Minimize taxes while planning your estate
Estate planning has been receiving a good deal of press lately because changes in taxation and family law, and the rising costs of settling an estate have made careful planning more essential than ever. While there is a natural reluctance to talk about passing on wealth, you will lose control of the life-long accumulation of your assets if you don’t spend the time formally planning their disposition.
Estate planning is long range personal planning aimed at ensuring that your assets and earnings do you the most good while you are alive, and your heirs the most good after you die. The three fundamental objectives behind the creation of a plan are to ensure you have adequate funds to cover estate costs, to conserve your wealth by sheltering as much money from taxation as possible, and to guarantee fair distribution of your assets upon death.
While estate planning tends to focus on death, you should prepare throughout your life by attempting to maximize savings and minimize income tax. It is vital to take the time to prepare a will. Many people do not realize that if they should die “intestate”, provincial laws will dictate the timing and allocation of asset disposition.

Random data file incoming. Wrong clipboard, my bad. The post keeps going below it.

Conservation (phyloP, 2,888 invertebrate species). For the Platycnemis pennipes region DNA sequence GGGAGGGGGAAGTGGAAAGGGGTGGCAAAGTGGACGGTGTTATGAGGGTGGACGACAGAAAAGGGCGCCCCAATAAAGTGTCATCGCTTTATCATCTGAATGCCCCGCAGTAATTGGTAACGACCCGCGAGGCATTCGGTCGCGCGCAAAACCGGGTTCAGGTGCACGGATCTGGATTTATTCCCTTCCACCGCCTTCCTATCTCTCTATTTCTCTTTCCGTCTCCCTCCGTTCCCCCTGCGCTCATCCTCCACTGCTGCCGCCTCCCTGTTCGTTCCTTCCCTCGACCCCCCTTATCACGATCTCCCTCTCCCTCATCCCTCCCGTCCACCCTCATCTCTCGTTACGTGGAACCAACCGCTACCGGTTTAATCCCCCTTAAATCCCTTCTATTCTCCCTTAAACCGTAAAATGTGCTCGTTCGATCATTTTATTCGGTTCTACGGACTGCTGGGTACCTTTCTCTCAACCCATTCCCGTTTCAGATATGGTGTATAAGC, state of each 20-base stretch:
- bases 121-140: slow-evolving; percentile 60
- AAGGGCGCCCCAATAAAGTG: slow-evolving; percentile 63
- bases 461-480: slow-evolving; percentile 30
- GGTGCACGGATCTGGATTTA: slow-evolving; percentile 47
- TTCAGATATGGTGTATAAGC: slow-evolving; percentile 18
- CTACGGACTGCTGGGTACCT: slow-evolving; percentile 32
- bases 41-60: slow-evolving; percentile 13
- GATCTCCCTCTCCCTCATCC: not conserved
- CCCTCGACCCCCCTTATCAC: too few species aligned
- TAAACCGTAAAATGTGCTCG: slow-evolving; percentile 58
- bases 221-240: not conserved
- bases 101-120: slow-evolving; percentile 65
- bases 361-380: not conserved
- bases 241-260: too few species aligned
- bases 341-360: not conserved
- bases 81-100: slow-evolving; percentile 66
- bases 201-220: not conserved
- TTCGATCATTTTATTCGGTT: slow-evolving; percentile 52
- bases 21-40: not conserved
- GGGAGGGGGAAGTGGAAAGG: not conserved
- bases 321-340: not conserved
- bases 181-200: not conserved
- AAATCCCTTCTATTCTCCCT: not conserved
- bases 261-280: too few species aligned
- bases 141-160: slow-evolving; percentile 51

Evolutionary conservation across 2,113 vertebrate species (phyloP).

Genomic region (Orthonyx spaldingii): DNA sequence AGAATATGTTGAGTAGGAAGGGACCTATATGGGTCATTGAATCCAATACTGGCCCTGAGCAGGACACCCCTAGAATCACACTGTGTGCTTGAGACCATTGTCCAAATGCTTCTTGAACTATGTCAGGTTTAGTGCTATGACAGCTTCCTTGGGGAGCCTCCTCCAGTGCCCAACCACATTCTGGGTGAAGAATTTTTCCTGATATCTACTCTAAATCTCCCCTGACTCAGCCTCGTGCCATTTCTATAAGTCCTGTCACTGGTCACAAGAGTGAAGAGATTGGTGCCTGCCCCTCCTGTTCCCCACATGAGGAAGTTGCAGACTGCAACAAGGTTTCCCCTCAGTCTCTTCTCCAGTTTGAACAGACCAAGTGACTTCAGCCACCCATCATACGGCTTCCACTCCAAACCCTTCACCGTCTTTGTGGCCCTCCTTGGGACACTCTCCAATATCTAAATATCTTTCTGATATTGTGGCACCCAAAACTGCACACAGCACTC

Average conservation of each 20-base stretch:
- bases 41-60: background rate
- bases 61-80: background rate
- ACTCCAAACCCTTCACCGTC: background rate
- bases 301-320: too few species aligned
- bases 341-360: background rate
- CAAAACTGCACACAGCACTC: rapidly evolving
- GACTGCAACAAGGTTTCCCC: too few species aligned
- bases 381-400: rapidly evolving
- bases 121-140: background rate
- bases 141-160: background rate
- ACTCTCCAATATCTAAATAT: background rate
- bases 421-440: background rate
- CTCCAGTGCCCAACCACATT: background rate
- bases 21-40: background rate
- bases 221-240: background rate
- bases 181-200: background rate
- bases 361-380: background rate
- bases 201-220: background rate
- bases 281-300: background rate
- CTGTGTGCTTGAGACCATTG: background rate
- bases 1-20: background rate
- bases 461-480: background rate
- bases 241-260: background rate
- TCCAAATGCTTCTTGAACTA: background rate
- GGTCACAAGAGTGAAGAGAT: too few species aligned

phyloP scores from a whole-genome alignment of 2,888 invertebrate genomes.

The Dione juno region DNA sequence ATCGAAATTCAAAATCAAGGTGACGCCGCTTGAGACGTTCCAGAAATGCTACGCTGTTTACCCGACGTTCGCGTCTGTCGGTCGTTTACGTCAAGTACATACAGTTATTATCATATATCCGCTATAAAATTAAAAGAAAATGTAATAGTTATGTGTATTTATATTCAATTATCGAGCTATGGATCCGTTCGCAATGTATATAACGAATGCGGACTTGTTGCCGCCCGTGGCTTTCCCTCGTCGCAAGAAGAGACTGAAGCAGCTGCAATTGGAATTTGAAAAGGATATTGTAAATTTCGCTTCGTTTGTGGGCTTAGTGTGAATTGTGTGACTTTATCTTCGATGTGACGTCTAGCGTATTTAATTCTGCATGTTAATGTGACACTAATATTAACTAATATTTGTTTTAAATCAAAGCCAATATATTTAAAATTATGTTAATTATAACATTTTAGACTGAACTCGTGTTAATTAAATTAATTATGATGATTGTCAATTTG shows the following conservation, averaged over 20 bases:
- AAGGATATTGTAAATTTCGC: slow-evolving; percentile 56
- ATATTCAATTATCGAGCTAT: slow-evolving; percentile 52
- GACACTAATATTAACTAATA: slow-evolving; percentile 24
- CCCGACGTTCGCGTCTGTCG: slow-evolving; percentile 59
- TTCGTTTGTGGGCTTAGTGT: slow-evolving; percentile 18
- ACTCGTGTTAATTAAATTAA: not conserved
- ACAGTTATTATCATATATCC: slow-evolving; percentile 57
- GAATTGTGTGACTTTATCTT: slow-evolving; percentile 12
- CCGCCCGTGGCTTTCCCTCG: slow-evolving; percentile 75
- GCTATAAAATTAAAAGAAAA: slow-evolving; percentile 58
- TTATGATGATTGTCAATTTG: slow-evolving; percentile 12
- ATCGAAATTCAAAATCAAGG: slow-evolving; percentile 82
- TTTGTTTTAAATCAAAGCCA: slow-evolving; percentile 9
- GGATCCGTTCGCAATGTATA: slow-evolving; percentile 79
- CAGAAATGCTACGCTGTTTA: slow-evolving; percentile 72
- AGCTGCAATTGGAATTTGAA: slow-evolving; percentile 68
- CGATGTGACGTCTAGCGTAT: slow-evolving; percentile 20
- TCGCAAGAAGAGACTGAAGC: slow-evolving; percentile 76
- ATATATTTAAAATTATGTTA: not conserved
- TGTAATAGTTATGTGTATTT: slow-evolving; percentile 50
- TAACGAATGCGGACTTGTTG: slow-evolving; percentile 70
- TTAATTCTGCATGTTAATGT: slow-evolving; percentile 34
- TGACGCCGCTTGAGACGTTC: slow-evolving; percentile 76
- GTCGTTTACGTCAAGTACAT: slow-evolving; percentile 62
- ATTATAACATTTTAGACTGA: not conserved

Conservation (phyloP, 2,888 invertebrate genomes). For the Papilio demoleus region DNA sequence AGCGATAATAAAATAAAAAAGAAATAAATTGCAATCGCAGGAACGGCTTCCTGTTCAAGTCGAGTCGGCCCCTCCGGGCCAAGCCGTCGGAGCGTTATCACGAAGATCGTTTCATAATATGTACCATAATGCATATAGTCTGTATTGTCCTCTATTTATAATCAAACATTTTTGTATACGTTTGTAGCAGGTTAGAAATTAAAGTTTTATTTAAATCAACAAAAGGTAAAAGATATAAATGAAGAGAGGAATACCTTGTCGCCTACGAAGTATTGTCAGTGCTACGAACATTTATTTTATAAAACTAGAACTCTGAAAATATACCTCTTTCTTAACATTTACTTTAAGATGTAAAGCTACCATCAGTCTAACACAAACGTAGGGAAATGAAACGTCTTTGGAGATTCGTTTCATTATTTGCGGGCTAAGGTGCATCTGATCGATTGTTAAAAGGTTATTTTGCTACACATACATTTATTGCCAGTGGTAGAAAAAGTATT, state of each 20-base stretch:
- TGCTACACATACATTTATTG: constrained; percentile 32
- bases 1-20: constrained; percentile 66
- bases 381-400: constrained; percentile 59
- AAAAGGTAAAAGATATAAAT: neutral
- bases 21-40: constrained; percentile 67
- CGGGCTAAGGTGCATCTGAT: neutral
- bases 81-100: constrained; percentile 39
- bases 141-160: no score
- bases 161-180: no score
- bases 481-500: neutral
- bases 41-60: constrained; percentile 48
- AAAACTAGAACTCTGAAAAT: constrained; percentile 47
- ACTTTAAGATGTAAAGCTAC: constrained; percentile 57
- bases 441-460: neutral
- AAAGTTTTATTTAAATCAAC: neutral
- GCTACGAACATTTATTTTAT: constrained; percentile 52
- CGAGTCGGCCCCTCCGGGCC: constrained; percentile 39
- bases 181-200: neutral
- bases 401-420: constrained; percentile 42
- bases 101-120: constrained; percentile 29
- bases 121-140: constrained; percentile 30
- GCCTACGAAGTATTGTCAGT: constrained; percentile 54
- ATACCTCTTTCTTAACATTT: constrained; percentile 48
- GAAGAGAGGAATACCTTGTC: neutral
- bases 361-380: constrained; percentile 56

&l;PIt may be difficult to pass wealth on effectively without a will, and for this reason, it is not only important to draft one, but also to review it every few years. If you don’t take the time to organize your estate carefully, your plans are not likely to be fulfilled. While no one likes to talk about planning for death, your wishes can be filled with as little aggravation to you as possible if you take a few simple steps. Seek qualified tax and legal advice and take action today.
If you would like to learn more about estate planning, contact your Merrill Lynch Financial Advisor or the CARP Retirement & Savings Program Manager at 1 800 563-6623 or [email protected]
The information contained herein has been obtained from sources believed to be reliable, however we cannot represent that it is accurate or complete. Merrill Lynch Canada Inc. is not a tax advisor and we recommend that clients seek independent advice on tax related matters.
Financial Tips courtesy of Merrill Lynch Canada Inc.